Project Lowbucks 2 – Our Second Pursuit of an Affordable Dirt Bike

May. 07, 2013 By Rick Sieman
Here’s the 1980 Suzuki PE 175 in the back of our pickup truck, as received, for about 200 bucks. It ran, sort of, but didn’t look too good.

In our never-ending attempt to bring you a truly low-cost good dirt bike, we now present Project Lowbucks 2. You might recall in our first lowbucks feature, we did a Suzuki RM 250 and was quite successful. Our goal is to get you a desirable, decent dirt bike without spending a lot of money. It used to be 40 years ago that you could buy a decent used dirt bike for $300 or $400, ride it for a year and sell for just about the same amount. What we’re trying to do here is to get you that bike for even less money and still end up with something you’d be happy and proud to ride.

A bunch of missing parts were unceremoniously stuffed into a spare milk crate.

This particular motorcycle is a 1980 Suzuki PE 175, one of the truly solid and durable bikes of the era. The other bikes worth considering were the Kawasaki 175 and the Yamaha 175.  We’ll tell you right up front that the best bike of three was definitely the Kawasaki 175, but the PE 175 was a good solid performer that didn’t do anything really wrong.

We located one for a few hundred bucks in running condition. The only thing wrong with it is that look like hell.  Somebody had gotten in a spray can frenzy. All of the yellow plastic was painted a tasteless shade of blue. They also got a can of flat black spray paint and proceeded to spray the swingarm, parts of the motor and all of the frame. Why they did this, we will never know.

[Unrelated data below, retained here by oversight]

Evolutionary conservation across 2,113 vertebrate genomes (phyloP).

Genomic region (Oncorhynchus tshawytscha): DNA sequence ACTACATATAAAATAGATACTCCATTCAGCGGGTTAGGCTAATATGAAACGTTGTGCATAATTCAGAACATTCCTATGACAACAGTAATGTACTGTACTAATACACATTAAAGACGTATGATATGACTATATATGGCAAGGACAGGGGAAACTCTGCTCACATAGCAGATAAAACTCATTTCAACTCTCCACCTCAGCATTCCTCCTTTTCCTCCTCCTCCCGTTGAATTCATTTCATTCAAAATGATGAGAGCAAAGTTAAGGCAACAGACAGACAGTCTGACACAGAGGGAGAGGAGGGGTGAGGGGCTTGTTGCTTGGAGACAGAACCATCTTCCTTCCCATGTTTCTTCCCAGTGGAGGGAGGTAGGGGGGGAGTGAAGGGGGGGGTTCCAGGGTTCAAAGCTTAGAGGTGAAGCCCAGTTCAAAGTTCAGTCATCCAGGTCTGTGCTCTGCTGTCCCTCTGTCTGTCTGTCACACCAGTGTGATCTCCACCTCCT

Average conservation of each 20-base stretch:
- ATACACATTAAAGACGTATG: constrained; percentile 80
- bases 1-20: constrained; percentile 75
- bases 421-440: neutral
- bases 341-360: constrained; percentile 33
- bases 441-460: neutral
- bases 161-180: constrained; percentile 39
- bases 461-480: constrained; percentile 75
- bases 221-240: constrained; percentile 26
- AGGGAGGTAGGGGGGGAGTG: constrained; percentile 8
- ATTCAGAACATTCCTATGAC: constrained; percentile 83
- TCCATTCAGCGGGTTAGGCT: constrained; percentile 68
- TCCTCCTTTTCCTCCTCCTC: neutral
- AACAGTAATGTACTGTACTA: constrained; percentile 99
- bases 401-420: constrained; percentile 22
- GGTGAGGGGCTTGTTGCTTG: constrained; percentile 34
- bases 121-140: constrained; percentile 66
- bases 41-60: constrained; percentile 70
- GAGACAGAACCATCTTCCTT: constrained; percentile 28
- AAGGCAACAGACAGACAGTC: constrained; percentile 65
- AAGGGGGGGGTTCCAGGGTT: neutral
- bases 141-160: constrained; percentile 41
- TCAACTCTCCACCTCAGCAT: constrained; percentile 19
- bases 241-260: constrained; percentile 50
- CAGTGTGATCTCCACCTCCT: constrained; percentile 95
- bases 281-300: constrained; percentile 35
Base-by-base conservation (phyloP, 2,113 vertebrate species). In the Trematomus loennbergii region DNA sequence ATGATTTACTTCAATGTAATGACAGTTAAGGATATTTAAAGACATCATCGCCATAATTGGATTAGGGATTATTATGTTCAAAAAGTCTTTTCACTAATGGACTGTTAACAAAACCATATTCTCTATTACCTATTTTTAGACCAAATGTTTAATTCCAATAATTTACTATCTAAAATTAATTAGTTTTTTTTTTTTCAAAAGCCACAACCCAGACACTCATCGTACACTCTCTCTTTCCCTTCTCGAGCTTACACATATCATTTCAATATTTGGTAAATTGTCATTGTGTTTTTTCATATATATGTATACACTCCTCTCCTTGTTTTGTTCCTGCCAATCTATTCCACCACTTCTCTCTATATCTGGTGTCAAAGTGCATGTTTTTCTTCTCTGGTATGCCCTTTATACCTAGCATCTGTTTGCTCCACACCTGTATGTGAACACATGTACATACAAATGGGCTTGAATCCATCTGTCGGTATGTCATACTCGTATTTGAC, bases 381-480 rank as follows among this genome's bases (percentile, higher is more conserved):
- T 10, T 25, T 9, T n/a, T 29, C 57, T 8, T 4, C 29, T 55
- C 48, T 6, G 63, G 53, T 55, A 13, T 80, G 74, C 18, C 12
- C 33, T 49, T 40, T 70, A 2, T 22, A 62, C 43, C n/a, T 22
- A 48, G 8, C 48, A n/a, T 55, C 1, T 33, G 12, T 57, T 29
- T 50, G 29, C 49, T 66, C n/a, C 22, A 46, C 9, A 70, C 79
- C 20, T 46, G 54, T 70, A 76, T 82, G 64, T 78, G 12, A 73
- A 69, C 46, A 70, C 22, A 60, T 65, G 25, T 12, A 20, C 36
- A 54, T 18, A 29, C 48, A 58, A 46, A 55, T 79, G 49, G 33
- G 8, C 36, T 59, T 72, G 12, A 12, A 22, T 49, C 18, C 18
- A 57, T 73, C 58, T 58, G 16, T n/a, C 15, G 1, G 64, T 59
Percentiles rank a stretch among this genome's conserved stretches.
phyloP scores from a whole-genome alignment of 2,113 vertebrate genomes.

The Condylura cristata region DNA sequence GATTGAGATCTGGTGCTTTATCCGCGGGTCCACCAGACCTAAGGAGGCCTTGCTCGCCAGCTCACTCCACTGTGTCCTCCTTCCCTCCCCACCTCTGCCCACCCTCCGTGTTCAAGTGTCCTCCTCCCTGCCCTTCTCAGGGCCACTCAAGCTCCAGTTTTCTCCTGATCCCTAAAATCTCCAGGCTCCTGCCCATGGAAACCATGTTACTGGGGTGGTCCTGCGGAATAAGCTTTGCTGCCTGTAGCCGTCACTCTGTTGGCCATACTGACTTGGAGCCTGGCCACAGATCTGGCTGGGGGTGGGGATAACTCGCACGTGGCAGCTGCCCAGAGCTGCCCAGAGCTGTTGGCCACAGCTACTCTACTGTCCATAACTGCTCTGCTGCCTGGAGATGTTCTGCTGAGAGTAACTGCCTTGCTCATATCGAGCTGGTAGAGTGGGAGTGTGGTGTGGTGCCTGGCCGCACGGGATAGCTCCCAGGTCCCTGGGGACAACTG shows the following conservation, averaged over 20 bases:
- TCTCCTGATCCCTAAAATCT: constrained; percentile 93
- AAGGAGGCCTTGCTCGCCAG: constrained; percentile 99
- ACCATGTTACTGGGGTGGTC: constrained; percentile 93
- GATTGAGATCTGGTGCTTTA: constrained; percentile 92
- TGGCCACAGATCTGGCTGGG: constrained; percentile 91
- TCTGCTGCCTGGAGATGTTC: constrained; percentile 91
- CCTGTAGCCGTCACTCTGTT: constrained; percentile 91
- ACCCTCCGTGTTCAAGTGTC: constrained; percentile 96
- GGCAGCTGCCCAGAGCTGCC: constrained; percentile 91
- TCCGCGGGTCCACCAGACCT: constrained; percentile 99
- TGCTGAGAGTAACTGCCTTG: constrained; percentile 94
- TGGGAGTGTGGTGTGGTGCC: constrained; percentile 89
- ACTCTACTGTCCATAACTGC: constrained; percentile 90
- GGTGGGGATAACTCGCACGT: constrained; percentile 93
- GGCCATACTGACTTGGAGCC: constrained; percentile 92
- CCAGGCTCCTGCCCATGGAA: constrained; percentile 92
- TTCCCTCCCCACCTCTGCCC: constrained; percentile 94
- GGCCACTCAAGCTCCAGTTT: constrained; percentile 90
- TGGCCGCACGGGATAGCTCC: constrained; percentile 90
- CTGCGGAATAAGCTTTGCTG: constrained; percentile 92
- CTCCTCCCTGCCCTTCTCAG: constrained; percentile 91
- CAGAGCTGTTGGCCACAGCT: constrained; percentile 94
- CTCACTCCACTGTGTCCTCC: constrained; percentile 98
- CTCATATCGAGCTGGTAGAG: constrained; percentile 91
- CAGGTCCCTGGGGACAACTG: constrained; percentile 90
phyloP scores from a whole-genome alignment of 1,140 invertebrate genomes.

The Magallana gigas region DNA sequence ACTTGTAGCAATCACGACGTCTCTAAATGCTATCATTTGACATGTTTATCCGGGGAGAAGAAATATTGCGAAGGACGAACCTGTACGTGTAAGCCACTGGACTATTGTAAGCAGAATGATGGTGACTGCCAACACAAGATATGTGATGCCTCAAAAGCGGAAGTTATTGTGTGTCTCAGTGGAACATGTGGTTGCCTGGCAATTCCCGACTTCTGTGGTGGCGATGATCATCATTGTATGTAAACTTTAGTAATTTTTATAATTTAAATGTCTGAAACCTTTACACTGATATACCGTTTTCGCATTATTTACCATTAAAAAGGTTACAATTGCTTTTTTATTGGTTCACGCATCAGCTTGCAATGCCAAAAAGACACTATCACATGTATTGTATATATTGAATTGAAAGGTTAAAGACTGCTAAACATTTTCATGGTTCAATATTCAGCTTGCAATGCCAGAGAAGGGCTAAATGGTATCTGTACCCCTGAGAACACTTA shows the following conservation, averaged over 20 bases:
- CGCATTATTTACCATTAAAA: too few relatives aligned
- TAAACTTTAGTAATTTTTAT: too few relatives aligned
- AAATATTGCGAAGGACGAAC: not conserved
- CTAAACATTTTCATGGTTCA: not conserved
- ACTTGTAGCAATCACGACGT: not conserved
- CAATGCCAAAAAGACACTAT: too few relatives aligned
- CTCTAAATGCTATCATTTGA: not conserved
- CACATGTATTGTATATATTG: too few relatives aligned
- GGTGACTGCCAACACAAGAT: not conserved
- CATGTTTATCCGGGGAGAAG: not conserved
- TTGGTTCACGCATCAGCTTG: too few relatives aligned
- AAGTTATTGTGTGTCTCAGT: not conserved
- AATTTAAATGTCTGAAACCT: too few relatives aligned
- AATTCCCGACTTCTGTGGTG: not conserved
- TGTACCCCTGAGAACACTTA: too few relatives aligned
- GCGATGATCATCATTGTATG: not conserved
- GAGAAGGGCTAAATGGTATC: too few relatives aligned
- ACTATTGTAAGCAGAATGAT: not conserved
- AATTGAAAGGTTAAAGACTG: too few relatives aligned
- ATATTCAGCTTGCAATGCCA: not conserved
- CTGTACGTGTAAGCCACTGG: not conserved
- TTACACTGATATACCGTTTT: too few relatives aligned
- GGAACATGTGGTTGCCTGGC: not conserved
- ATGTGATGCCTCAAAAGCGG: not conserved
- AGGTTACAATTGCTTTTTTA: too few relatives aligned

Luckily, the saddle is in good condition with what appeared to be a fresh cover on it.

Luckily, the Suzuki came with a title and was indeed running. But it had been sitting for God knows how long. We decided to do a deep strip on the bike, literally a frame up restoration. This meant we would do a lot of sanding and painting and making sure that everything worked properly.

The opposite side view shows a fairly intact bike.

In the process, we thought we would give the average person out there some really good pointers on how and why to prep a bike. Nothing was taken for granted. Everything on the bike would be checked over to make sure it was in proper working condition. This meant that we would go through the carb, all the electronics and every pivoting joint on the bike.

So join us now as we dig into Project Lowbucks 2.

All of the plastic looked terrible and much of the blue paint was flaking and falling off.

The saddle was removed and the base was checked for cracks. Everything looked in good shape at this point.

The gas tank was checked for cracks or leaks and showed none. The petcock seem to be working okay as well.

The airbox was disassembled and the filter removed.

All the controls were removed and set to one side.

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